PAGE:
Harsh and uncertain times for commercial Tenants and Landlords
Most commercial landlords are proactive, they will understand their tenants’ business, and they will be in regular contact with their tenants to find a way through the next few months. Where there are ‘sound’ tenants who need a little assistance during the months of lockdown, there is no harm in the Landlord and Tenant finding an agreed way forward (even informally). This might be through deferment of rent (and service charge) payments, or temporary reduction in the amount of rent payable or even a rent free period (this may well be appropriate for businesses which trade from a shop, as an example, where the cash available to pay rent is dependent on trading).
The Government announced on 23 March that there will be relief from forfeiture for tenants who do not pay their rent in the following 3 months. This takes away one recourse that any commercial Landlord has for non-payment of rent. However, it is important to realise that rent is still due and payable. The Government has not announced a rent moratorium. The period of relief is 3 months from the time the rent is due only, and the rent remains payable. There is discussion about the cashflow problems being stored up for businesses when forfeiture becomes a part of the landscape of remedies available to landlords, and two quarters rent becomes due and payable in June !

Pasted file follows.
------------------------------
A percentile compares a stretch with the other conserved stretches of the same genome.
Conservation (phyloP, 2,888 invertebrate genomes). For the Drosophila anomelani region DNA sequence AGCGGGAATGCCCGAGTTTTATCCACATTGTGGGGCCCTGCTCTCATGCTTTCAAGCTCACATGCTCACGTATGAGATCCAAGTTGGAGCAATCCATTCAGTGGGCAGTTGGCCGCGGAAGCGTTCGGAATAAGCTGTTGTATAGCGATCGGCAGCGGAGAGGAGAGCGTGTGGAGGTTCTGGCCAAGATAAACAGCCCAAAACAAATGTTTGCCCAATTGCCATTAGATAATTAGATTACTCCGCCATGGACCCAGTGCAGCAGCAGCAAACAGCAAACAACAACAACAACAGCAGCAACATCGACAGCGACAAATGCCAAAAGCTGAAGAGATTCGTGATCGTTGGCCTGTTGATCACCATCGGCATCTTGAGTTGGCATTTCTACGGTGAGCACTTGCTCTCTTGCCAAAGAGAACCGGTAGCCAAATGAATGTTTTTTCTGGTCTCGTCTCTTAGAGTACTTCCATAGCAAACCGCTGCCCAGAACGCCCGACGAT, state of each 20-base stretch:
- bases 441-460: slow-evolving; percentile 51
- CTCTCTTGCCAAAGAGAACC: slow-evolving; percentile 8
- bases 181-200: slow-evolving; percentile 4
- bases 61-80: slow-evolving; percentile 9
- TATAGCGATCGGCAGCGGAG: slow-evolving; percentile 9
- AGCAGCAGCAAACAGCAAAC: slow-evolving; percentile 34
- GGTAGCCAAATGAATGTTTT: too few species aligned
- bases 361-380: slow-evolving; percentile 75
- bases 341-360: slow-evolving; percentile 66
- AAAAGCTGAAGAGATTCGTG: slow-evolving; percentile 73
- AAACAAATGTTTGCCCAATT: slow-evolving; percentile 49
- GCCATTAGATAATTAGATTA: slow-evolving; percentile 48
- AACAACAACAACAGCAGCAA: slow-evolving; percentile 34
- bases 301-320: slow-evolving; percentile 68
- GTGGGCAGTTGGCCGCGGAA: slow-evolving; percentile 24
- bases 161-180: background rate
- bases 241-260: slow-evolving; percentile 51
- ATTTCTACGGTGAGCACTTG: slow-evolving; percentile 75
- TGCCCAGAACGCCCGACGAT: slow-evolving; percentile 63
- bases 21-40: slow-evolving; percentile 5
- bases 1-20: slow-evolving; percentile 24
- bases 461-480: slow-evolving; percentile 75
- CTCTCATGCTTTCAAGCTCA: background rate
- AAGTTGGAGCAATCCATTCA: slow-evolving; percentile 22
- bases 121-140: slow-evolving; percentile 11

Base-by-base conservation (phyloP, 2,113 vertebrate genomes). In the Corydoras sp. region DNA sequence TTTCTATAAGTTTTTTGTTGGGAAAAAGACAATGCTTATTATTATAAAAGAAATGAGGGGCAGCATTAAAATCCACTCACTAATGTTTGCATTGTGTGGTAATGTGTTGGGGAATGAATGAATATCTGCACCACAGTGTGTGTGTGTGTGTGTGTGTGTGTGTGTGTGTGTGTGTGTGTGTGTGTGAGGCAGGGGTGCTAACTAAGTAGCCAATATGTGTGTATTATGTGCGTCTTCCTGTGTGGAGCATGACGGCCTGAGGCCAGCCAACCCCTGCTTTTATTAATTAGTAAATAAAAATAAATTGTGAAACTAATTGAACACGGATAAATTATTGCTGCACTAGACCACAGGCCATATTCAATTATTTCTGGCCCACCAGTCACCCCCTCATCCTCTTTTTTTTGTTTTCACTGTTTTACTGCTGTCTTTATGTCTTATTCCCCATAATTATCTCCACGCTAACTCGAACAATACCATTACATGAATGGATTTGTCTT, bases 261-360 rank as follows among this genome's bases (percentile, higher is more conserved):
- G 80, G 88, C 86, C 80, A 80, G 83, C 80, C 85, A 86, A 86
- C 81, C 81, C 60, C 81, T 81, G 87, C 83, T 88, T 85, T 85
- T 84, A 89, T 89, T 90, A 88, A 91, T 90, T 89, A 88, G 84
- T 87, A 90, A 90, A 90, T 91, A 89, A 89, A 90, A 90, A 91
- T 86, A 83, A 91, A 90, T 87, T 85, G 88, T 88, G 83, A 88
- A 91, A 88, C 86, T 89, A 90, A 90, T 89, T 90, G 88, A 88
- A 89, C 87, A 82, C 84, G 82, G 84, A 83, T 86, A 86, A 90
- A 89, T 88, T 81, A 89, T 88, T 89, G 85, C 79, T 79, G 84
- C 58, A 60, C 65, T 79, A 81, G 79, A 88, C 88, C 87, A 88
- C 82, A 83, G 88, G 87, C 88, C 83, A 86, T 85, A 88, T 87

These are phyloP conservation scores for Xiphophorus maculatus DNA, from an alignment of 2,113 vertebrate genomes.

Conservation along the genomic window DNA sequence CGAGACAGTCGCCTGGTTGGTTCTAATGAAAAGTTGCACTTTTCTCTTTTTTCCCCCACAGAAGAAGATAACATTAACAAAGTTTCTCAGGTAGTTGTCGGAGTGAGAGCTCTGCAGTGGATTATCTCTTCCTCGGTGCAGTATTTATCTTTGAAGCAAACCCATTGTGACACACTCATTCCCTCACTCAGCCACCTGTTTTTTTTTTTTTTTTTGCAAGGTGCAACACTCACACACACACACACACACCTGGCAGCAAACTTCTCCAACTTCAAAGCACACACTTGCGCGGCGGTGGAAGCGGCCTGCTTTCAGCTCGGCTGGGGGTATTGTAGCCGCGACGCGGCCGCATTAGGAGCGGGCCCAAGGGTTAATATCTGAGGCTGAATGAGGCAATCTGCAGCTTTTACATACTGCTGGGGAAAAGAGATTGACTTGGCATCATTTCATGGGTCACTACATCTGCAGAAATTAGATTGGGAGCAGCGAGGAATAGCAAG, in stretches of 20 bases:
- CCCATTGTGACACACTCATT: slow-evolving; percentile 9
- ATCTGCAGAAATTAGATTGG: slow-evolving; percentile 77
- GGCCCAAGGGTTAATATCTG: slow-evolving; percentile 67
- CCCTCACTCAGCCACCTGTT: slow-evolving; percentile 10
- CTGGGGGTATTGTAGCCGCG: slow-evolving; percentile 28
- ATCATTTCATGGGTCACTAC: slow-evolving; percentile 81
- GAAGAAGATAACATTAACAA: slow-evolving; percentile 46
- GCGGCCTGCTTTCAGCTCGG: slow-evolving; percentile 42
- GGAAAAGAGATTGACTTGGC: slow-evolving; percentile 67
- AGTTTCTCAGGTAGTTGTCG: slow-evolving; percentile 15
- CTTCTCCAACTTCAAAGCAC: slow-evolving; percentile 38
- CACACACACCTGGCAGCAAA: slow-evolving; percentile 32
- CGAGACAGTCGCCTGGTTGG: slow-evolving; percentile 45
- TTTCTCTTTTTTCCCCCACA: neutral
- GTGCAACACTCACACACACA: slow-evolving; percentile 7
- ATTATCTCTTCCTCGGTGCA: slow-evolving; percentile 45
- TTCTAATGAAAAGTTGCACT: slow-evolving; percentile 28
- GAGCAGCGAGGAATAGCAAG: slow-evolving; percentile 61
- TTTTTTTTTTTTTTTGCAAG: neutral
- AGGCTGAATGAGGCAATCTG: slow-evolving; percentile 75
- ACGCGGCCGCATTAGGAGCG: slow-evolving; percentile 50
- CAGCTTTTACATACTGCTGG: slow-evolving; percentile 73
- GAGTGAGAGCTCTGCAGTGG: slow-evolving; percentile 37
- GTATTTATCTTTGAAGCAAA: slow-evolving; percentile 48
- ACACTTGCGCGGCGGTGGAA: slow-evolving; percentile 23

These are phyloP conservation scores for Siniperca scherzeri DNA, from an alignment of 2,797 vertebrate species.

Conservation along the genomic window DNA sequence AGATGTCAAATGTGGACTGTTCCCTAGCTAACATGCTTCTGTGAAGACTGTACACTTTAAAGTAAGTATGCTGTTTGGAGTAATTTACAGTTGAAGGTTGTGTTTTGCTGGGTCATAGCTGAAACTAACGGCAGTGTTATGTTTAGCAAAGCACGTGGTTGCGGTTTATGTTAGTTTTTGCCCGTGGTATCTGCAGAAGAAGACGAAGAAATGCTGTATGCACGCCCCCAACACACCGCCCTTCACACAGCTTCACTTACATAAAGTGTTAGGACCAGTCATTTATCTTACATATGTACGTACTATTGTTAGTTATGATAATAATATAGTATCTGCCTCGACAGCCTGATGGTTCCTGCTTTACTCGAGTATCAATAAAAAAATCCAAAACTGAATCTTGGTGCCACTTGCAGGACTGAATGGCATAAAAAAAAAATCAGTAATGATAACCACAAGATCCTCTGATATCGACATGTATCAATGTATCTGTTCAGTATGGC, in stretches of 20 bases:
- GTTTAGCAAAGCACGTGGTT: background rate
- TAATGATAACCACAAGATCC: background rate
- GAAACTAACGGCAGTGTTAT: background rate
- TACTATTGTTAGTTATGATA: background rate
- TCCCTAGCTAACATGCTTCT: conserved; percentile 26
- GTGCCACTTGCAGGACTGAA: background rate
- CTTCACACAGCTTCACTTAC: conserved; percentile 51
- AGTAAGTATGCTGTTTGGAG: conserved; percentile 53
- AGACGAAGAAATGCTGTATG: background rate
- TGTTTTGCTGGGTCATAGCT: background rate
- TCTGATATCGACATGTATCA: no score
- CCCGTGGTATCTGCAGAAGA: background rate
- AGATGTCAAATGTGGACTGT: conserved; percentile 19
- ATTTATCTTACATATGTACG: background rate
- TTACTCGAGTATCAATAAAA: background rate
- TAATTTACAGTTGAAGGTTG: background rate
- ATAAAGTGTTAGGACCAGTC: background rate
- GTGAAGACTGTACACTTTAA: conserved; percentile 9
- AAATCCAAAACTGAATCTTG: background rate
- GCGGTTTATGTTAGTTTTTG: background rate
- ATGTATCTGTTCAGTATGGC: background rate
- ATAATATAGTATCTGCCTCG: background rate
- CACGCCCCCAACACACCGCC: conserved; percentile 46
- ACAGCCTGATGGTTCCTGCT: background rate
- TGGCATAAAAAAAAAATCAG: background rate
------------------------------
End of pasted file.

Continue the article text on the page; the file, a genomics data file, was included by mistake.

The Government announcement is set out in this link
Robert Jenrick Housing Minister has stated :
“We are protecting both people and their businesses by providing the urgent support they need.”
“We know many commercial landlords are already setting a great example by working closely with tenants and offering rent deferrals or holidays.”
“However, these new measures will provide reassurance to businesses struggling with cashflows and ensure no commercial tenant is evicted if they cannot pay their rent because of coronavirus over the next 3 months.”
A rollover of the relief cannot be ruled out but this could lead to problems for Landlords who have covenanted to repay a lender each month. Will the government assist them ?
There are still remedies available to landlords, where a landlord feels a tenant is not engaging during this period having not paid any rent. The most common that may be used is serving a statutory demand on the tenant, giving a set period of time to pay, effectively formal notice of the debt. Once the set period of time has expired the landlord can issue winding up proceedings (if the tenant is a company). For obvious reasons, this may not be the best option , particularly where the landlord wants to continue letting the property to the same tenant after business returns to a semblance of normality. There may also be a period of time after the “lockdown” period where letting a vacant unit, shop or office premises may be exceedingly difficult !
Essentially, the message is for both tenants and landlord to be pragmatic, and discuss sharing the pain involved in missed rent payments if both parties wish to work together in the future.